Two radical Hong Kong localists await their fate while a third Legco candidate is banned
But the Electoral Affairs Commission validates five more independence supporters, clearing at least nine to run in elections
The fate of all but two high-profile radical localists planning to run in next month’s Legislative Council elections was certain last night, ahead of a briefing by the polling watchdog for validated candidates today.
Edward Leung Tin-kei and his ally Sixtus “Baggio” Leung Chung-hang were still waiting for a reply from the Electoral Affairs Commission as it validated five other localists yesterday and disqualified a third candidate advocating separatism for Hong Kong.
That brought the total number of validated localist candidates to at least nine.
One of them, Nathan Law Kwun-chung, a student leader of the Occupy movement in 2014, accused the watchdog of “political censorship” as it withheld approval for his promotional leaflet in order to seek legal advice over words such as “self-determination” and “civil referendum”.
“If the electoral office doesn’t reply to me tomorrow, we won’t have enough time to get the leaflets printed and we may not be able to mail them to voters before election day,” Law said last night.
Edward Leung added: “The government is playing tricks like this. I have nothing to say.”
The biggest sticking point in the nomination stage has been a controversial change to election rules targeting independence advocates. In addition to the standard declaration form upholding the Basic Law, potential candidates also have to sign a new form reinforcing their acceptance that Hong Kong is an inalienable part of China.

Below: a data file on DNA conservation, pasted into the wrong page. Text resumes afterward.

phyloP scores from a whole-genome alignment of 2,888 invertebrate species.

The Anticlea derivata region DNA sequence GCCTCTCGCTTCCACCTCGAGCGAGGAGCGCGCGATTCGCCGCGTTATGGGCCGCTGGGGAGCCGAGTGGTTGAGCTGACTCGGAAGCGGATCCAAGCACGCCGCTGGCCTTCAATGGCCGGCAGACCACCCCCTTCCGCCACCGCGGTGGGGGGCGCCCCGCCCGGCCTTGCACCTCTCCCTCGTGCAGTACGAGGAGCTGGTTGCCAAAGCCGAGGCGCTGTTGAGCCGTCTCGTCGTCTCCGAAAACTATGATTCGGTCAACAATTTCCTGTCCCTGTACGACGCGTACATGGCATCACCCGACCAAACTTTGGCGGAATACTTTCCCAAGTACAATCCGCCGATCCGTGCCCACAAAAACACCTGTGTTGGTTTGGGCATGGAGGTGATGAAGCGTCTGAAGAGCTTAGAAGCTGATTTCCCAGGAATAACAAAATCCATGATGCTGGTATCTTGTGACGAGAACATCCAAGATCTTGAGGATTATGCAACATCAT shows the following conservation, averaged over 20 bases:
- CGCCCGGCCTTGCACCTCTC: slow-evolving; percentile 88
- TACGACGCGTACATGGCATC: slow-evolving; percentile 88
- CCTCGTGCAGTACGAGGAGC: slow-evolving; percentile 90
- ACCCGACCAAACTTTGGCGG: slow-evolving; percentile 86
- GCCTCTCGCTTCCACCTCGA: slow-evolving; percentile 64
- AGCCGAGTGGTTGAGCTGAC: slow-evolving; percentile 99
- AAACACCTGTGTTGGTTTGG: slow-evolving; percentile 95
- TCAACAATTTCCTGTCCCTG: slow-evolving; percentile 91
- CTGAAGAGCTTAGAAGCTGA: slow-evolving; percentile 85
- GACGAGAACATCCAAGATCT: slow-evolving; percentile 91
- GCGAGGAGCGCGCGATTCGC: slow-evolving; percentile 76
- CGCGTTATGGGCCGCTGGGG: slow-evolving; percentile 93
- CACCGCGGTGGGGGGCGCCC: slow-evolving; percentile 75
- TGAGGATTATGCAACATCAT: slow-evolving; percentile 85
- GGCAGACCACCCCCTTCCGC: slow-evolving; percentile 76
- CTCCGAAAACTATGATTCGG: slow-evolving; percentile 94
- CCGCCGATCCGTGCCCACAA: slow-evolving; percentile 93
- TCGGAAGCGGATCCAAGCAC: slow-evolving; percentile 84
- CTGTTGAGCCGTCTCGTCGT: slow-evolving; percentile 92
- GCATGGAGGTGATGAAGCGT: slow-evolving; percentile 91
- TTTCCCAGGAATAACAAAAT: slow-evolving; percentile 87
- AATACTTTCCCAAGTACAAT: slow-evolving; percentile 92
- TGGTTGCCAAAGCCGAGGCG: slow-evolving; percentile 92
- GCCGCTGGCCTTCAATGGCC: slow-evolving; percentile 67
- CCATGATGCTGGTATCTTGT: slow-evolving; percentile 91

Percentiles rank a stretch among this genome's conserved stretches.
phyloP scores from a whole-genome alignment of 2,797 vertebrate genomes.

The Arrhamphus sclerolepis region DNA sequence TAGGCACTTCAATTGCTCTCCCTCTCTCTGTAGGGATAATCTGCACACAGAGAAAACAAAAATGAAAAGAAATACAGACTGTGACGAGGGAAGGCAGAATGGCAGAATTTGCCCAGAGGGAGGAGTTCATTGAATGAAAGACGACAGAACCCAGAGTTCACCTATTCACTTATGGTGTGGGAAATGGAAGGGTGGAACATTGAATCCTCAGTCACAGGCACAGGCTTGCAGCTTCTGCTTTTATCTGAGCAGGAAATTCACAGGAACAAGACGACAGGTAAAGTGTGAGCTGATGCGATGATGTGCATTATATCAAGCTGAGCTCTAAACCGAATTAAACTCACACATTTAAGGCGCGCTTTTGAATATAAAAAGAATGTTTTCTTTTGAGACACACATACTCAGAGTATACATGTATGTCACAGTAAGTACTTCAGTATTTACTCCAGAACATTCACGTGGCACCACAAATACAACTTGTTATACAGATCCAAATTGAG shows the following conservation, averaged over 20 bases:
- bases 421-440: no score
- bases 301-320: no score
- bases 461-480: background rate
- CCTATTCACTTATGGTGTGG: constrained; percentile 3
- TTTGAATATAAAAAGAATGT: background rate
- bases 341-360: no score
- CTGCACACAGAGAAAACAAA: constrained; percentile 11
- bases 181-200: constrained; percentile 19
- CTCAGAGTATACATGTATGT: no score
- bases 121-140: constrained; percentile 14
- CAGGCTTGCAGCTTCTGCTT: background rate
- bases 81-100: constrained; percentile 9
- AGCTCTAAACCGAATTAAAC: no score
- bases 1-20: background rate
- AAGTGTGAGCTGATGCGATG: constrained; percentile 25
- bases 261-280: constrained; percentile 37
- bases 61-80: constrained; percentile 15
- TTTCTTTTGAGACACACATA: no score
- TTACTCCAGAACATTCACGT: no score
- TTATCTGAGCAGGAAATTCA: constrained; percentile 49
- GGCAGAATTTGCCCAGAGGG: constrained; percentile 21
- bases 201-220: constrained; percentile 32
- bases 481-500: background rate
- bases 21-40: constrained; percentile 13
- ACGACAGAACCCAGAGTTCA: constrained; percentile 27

Rejected candidates are seeking to challenge the new rule in court and eyeing the possibility of by-elections, should the court later declare it unconstitutional.
By close of business yesterday, Edward Leung, who dropped his stance for Hong Kong independence last week to try to avoid being barred from the race, had not heard from the Electoral Affairs Commission.
The commission said that today was not the deadline for candidacy validation, despite the scheduled briefing.
Leung, of Hong Kong Indigenous, had vowed to pursue independence but made a U-turn last week after a returning officer urged him to clarify his position before determining the validity of his candidacy. He subsequently signed the new form.
Baggio Leung of Youngspiration, had not received confirmation about his candidacy either. He joined the fray as a back-up in case Leung was disqualified.
While Edward Leung and two pan-democrats sought a judicial review over the legality of the confirmation form last week, arguing it was political censorship and a suppression of people’s right to stand for election, the court refused to grant an immediate hearing before their candidacy was determined.
Leung had also complained that the prolonged uncertainty over his candidacy was unfair as he was lost as to how he should continue his campaign.
While the two Leungs were waiting last night, another independence advocate, Nakade Hitsujiko, a Hong Kong resident previously surnamed Chung, had his candidacy rejected even though he signed the new form.
“I will see if I can work with other rejected candidates in mounting a legal challenge over the new rule,” Hitsujiko, 24, said.
Chan Ho-tin of the Hong Kong National Party and Yeung Ke-cheong of the Democratic Progressive Party were rejected earlier. Yeung was the only one among the three who did not sign even the standard declaration.